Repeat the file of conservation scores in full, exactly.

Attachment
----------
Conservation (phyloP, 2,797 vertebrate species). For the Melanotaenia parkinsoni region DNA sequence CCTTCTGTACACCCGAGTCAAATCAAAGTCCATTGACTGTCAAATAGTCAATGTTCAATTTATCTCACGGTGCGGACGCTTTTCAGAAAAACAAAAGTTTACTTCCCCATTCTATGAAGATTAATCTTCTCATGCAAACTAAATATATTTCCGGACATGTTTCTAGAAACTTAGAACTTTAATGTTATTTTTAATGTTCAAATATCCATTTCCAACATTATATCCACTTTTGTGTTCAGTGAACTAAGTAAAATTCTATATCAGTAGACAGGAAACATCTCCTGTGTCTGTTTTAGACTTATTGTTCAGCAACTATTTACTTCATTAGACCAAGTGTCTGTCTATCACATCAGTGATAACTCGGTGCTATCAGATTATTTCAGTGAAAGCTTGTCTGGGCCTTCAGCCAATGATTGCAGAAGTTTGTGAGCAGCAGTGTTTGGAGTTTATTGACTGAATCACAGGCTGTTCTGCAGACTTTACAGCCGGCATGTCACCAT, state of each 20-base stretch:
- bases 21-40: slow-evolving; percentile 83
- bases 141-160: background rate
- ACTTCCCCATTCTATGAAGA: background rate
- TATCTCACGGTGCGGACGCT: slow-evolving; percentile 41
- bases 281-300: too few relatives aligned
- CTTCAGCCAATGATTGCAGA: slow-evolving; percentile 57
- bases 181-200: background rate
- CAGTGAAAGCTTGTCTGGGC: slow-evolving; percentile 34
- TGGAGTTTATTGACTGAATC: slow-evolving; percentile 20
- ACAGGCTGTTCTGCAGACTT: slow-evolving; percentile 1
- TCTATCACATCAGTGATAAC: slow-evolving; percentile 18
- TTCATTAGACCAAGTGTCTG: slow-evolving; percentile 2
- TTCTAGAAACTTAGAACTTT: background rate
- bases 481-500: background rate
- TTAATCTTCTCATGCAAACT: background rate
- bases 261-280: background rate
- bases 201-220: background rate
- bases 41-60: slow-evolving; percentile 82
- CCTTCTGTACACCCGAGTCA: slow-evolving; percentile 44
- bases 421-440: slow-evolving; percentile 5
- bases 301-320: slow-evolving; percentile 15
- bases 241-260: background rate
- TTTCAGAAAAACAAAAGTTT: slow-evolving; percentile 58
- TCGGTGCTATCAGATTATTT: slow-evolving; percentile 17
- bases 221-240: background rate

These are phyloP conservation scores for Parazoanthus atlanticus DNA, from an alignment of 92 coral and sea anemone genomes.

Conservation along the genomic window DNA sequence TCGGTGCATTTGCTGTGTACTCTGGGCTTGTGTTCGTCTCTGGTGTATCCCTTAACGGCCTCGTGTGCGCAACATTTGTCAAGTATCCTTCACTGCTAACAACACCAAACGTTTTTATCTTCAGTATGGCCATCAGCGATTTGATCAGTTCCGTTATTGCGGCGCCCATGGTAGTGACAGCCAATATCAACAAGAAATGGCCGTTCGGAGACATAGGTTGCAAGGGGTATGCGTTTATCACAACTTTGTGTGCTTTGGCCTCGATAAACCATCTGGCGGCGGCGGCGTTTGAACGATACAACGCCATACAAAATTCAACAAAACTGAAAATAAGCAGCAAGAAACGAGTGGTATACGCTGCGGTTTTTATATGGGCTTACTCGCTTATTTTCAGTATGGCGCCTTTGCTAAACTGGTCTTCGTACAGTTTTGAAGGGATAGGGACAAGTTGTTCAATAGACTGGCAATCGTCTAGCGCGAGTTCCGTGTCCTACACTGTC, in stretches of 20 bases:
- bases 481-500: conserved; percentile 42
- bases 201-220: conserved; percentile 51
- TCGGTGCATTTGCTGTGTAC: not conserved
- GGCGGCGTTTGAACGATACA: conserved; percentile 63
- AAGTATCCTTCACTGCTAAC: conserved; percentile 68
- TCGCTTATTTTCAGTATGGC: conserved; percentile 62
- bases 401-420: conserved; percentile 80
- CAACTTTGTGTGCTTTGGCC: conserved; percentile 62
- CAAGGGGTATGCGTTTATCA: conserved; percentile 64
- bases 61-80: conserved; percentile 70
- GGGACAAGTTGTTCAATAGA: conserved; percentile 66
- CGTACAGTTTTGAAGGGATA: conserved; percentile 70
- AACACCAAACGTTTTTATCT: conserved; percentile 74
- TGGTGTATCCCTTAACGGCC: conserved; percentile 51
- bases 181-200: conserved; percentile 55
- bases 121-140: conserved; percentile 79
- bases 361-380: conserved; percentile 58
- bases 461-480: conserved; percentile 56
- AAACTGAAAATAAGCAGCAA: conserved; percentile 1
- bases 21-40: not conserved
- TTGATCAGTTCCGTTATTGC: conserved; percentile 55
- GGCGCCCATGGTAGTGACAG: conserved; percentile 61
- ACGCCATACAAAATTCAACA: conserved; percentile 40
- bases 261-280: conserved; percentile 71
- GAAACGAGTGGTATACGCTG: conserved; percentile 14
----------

Conservation (phyloP, 2,797 vertebrate species). For the Melanotaenia parkinsoni region DNA sequence CCTTCTGTACACCCGAGTCAAATCAAAGTCCATTGACTGTCAAATAGTCAATGTTCAATTTATCTCACGGTGCGGACGCTTTTCAGAAAAACAAAAGTTTACTTCCCCATTCTATGAAGATTAATCTTCTCATGCAAACTAAATATATTTCCGGACATGTTTCTAGAAACTTAGAACTTTAATGTTATTTTTAATGTTCAAATATCCATTTCCAACATTATATCCACTTTTGTGTTCAGTGAACTAAGTAAAATTCTATATCAGTAGACAGGAAACATCTCCTGTGTCTGTTTTAGACTTATTGTTCAGCAACTATTTACTTCATTAGACCAAGTGTCTGTCTATCACATCAGTGATAACTCGGTGCTATCAGATTATTTCAGTGAAAGCTTGTCTGGGCCTTCAGCCAATGATTGCAGAAGTTTGTGAGCAGCAGTGTTTGGAGTTTATTGACTGAATCACAGGCTGTTCTGCAGACTTTACAGCCGGCATGTCACCAT, state of each 20-base stretch:
- bases 21-40: slow-evolving; percentile 83
- bases 141-160: background rate
- ACTTCCCCATTCTATGAAGA: background rate
- TATCTCACGGTGCGGACGCT: slow-evolving; percentile 41
- bases 281-300: too few relatives aligned
- CTTCAGCCAATGATTGCAGA: slow-evolving; percentile 57
- bases 181-200: background rate
- CAGTGAAAGCTTGTCTGGGC: slow-evolving; percentile 34
- TGGAGTTTATTGACTGAATC: slow-evolving; percentile 20
- ACAGGCTGTTCTGCAGACTT: slow-evolving; percentile 1
- TCTATCACATCAGTGATAAC: slow-evolving; percentile 18
- TTCATTAGACCAAGTGTCTG: slow-evolving; percentile 2
- TTCTAGAAACTTAGAACTTT: background rate
- bases 481-500: background rate
- TTAATCTTCTCATGCAAACT: background rate
- bases 261-280: background rate
- bases 201-220: background rate
- bases 41-60: slow-evolving; percentile 82
- CCTTCTGTACACCCGAGTCA: slow-evolving; percentile 44
- bases 421-440: slow-evolving; percentile 5
- bases 301-320: slow-evolving; percentile 15
- bases 241-260: background rate
- TTTCAGAAAAACAAAAGTTT: slow-evolving; percentile 58
- TCGGTGCTATCAGATTATTT: slow-evolving; percentile 17
- bases 221-240: background rate

These are phyloP conservation scores for Parazoanthus atlanticus DNA, from an alignment of 92 coral and sea anemone genomes.

Conservation along the genomic window DNA sequence TCGGTGCATTTGCTGTGTACTCTGGGCTTGTGTTCGTCTCTGGTGTATCCCTTAACGGCCTCGTGTGCGCAACATTTGTCAAGTATCCTTCACTGCTAACAACACCAAACGTTTTTATCTTCAGTATGGCCATCAGCGATTTGATCAGTTCCGTTATTGCGGCGCCCATGGTAGTGACAGCCAATATCAACAAGAAATGGCCGTTCGGAGACATAGGTTGCAAGGGGTATGCGTTTATCACAACTTTGTGTGCTTTGGCCTCGATAAACCATCTGGCGGCGGCGGCGTTTGAACGATACAACGCCATACAAAATTCAACAAAACTGAAAATAAGCAGCAAGAAACGAGTGGTATACGCTGCGGTTTTTATATGGGCTTACTCGCTTATTTTCAGTATGGCGCCTTTGCTAAACTGGTCTTCGTACAGTTTTGAAGGGATAGGGACAAGTTGTTCAATAGACTGGCAATCGTCTAGCGCGAGTTCCGTGTCCTACACTGTC, in stretches of 20 bases:
- bases 481-500: conserved; percentile 42
- bases 201-220: conserved; percentile 51
- TCGGTGCATTTGCTGTGTAC: not conserved
- GGCGGCGTTTGAACGATACA: conserved; percentile 63
- AAGTATCCTTCACTGCTAAC: conserved; percentile 68
- TCGCTTATTTTCAGTATGGC: conserved; percentile 62
- bases 401-420: conserved; percentile 80
- CAACTTTGTGTGCTTTGGCC: conserved; percentile 62
- CAAGGGGTATGCGTTTATCA: conserved; percentile 64
- bases 61-80: conserved; percentile 70
- GGGACAAGTTGTTCAATAGA: conserved; percentile 66
- CGTACAGTTTTGAAGGGATA: conserved; percentile 70
- AACACCAAACGTTTTTATCT: conserved; percentile 74
- TGGTGTATCCCTTAACGGCC: conserved; percentile 51
- bases 181-200: conserved; percentile 55
- bases 121-140: conserved; percentile 79
- bases 361-380: conserved; percentile 58
- bases 461-480: conserved; percentile 56
- AAACTGAAAATAAGCAGCAA: conserved; percentile 1
- bases 21-40: not conserved
- TTGATCAGTTCCGTTATTGC: conserved; percentile 55
- GGCGCCCATGGTAGTGACAG: conserved; percentile 61
- ACGCCATACAAAATTCAACA: conserved; percentile 40
- bases 261-280: conserved; percentile 71
- GAAACGAGTGGTATACGCTG: conserved; percentile 14